In Wake of Floyd's Death, IBM Shuts Down Facial Recognition Business

The tech giant's CEO says the company will not condone use of any technology for mass surveillance, racial profiling, or violations of basic human rights and freedoms

IBM CEO Arvind Krishna. Photo:

As anti-racism protests continued across the US, IBM CEO Arvind Krishna said June 8 that his company has exited the facial recognition technology business and seeks to work with the Congress for the responsible use of technology as part of the pursuit of equality and justice. 

His comments came in a letter addressed to sponsors and co-sponsors of a police reform bill unveiled by Congressional Democrats that day, amid national reckoning over the killing of George Floyd at the hands of a white police officer in Minneapolis.   

"IBM no longer offers general purpose IBM facial recognition or analysis software. IBM firmly opposes and will not condone uses of any technology, including facial recognition technology offered by other vendors, for mass surveillance, racial profiling, violations of basic human rights and freedoms, or any purpose which is not consistent with our values and Principles of Trust and Transparency," Krishna said. 

"We believe now is the time to begin a national dialogue on whether and how facial recognition technology should be employed by domestic law enforcement agencies," the CEO added.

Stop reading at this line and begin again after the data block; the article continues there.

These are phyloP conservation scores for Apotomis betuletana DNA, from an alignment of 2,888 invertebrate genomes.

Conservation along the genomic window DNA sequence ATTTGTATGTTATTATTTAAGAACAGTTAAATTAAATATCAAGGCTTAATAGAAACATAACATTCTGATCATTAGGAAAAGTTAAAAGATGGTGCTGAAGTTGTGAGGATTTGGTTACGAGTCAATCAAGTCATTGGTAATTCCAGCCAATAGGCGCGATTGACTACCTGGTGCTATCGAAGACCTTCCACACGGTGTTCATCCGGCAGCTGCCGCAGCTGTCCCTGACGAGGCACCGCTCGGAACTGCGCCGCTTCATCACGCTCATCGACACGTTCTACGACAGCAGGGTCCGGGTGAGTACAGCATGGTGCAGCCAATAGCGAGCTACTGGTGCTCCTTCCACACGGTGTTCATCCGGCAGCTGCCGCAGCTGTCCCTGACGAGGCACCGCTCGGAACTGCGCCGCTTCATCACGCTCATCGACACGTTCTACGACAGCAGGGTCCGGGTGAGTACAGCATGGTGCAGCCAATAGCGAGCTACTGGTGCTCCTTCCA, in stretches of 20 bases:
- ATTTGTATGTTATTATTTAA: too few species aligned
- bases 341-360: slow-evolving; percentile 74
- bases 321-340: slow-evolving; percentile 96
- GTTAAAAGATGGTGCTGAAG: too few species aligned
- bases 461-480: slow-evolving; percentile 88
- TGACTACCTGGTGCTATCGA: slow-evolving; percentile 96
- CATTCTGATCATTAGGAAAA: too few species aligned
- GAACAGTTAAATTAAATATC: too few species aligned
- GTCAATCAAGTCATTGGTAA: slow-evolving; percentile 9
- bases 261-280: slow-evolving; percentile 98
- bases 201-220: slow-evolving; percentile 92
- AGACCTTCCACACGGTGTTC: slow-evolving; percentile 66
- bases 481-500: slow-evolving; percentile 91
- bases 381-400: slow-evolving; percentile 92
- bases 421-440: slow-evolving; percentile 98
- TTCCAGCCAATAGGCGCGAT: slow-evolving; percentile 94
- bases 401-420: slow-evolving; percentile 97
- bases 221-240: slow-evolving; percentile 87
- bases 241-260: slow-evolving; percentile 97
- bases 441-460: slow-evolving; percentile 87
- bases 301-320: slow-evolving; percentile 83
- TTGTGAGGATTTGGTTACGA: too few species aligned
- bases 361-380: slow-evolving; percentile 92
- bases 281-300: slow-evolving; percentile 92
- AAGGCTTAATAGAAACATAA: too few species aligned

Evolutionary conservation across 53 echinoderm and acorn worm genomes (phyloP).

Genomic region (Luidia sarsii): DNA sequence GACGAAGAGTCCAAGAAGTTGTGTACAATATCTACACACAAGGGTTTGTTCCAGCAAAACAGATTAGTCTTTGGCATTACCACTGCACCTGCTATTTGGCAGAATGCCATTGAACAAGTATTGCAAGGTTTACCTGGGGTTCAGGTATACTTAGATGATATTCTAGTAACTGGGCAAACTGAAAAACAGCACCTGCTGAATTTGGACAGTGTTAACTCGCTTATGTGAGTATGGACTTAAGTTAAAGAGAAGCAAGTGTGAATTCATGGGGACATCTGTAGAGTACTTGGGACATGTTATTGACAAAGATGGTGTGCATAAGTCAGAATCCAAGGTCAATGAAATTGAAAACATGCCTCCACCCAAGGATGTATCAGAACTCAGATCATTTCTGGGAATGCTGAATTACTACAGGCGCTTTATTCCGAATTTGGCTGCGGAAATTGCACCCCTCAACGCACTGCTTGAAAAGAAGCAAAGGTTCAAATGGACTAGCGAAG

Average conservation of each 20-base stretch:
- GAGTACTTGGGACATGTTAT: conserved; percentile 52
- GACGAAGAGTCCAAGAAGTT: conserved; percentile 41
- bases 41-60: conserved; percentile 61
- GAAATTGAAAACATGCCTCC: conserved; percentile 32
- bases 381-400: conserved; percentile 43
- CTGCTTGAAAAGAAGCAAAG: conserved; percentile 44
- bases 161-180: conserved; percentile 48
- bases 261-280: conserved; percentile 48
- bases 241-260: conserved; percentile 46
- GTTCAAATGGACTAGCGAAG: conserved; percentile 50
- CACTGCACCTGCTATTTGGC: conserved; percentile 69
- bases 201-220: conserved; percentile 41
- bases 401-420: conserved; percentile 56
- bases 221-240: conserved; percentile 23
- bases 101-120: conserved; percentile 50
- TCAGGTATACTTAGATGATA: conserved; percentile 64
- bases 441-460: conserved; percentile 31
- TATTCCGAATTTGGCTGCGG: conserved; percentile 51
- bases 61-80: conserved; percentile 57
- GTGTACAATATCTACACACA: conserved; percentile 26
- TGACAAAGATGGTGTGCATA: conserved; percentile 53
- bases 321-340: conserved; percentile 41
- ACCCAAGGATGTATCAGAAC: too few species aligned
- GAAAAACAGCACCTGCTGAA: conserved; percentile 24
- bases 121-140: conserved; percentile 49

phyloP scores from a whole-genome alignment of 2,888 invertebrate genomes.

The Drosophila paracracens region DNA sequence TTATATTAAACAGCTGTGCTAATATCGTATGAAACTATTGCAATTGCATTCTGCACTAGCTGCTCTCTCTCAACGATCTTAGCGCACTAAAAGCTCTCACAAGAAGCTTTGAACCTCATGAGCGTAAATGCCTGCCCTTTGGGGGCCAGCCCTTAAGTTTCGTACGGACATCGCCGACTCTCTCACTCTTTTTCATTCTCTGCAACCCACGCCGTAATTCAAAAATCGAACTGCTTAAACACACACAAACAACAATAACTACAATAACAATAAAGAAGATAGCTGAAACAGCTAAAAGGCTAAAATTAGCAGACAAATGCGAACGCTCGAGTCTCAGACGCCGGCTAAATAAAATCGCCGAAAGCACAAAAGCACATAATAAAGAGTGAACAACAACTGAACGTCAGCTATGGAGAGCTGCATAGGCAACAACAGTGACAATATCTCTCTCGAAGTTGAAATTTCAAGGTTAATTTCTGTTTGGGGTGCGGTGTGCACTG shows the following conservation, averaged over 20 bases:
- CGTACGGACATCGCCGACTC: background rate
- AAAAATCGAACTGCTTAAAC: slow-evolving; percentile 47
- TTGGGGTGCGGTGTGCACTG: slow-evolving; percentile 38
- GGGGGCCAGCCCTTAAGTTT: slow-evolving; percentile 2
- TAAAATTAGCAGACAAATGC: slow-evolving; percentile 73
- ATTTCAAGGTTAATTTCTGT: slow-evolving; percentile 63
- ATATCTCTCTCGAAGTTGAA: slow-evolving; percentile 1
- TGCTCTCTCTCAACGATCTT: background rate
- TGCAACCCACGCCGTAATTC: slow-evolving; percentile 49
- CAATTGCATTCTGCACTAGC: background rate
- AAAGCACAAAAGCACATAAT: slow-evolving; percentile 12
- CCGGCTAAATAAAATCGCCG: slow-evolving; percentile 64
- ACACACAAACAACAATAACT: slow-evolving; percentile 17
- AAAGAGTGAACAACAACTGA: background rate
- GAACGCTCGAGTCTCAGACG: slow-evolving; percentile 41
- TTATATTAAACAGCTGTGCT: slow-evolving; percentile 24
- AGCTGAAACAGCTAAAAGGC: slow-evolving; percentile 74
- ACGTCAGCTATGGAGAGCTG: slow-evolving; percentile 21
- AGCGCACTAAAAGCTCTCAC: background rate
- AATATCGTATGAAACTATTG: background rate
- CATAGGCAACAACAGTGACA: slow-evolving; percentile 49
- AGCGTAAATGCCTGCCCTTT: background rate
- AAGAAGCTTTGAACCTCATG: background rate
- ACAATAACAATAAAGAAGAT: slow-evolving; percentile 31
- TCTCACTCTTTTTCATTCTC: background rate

Krishna noted that artificial intelligence can help law enforcement keep citizens safe, but users and vendors "have a shared responsibility to ensure that Al is tested for bias, particularity when used in law enforcement, and that such bias testing is audited and reported."

Technologies such as data analytics techniques and body cameras that enhance transparency and accountability in policing should be promoted in national policy, according to the CEO.

MSNBC quoted a source as saying the IBM decision, both an ethical and business one, was notable for a tech powerhouse that counts the US government as a major customer. The source also said facial recognition business did not generate significant revenue for the company. 

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